Shares of MASI boast a 52-week lead of roughly 120%, hitting an all-time high of $96.68 on March 13. Since then, the stock has been trading in a tight range, while its rising 40-day moving average has been playing catch-up. However, the stock's ascent has been met with a huge rise in short interest.

As the stock continues to outperform, short sellers find themselves deeper underwater. Short sellers have lost about 14% on average.

Tonight, Masimo reported its first quarter results.

Our Q1 product revenue exceeded our expectations.... Our Q1 product revenues grew to $178.1 million, a 9% increase.

While I am unable to comment on whether Masimo's growth justifies the rise in value of the stock, it may well be that some of the interest in Masimo may be due to the relationship with Brilliant Light Power.

Last year, BLP, a privately funded research laboratory in Cranbury, NJ, announced that it was working with Masimo to fabricate an array of solar cells to be used in a new prototype reactor.

The reactor "burns" hydrogen with an energy release of about 200 times that of combusting hydrogen and oxygen. The only byproduct of the reaction is an inert form of hydrogen gas, which BLP calls hydrino. It is a new power source, and probably the most exciting thing in the world of science and technology.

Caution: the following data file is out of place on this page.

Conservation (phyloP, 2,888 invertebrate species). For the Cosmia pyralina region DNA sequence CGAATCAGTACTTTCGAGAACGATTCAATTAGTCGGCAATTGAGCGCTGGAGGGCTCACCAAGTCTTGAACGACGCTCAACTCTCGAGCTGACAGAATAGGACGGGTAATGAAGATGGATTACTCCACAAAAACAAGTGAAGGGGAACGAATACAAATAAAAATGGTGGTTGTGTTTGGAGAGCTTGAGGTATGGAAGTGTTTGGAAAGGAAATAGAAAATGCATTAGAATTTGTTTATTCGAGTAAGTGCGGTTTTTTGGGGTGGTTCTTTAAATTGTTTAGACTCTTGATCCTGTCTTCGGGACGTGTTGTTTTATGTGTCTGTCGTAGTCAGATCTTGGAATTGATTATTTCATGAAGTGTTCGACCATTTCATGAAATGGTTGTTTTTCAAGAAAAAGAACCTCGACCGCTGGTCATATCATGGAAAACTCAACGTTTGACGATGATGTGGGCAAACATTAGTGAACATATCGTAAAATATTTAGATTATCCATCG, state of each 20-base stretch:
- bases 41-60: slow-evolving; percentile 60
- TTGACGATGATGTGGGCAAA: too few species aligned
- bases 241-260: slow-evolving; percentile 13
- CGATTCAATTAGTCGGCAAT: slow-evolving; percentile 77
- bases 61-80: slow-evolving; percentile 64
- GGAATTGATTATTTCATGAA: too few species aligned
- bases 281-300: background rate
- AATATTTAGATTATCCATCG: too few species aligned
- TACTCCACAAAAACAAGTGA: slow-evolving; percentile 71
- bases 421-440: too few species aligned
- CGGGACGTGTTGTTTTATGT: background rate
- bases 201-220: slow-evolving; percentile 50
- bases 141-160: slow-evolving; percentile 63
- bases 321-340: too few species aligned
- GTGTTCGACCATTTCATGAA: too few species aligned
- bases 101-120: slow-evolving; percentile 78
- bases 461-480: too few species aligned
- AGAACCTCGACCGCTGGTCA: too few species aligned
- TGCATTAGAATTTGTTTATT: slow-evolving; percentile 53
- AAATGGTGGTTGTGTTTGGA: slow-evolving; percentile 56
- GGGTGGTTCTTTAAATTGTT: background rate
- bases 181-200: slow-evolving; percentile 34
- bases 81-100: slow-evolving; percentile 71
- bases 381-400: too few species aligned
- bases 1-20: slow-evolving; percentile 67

Because the power per unit volume of the reaction is so intense, the reaction chamber itself is designed to heat up to 3,000 degrees and emit a brilliant white light. The solar cells would by high-capacity collector photovoltaics (CPV) which could theoretically capture 45% of the incident radiation. Masimo was on contract to provide the cells.

BLP was scheduled to publicly demonstrate the reactor with the integrated PV in the first quarter, but it didn't happen. Word on the street is that the PV was not performing to initial expectations, and BLP was changing direction to concentrate on a commercial thermal unit before a commercial electric generator.

BLP has continued to raise millions for development, and it is not unlikely that its fans, followers, and large base of private investors are looking to the publicly traded Masimo to anticipate a major unveiling and sudden interest in the company.

If MASI continues to outperform, how long will it take for Wall Street to follow the money and realize they are betting against a looming revolution?


Video of November 12th Talk

Brett Holverstott

I very much enjoyed giving a talk at The Apple Farm on November 12th. I woke up that morning to sunlight flooding in through the window of a charming 200-year old farmhouse with two-foot thick walls in rural Pennsylvania.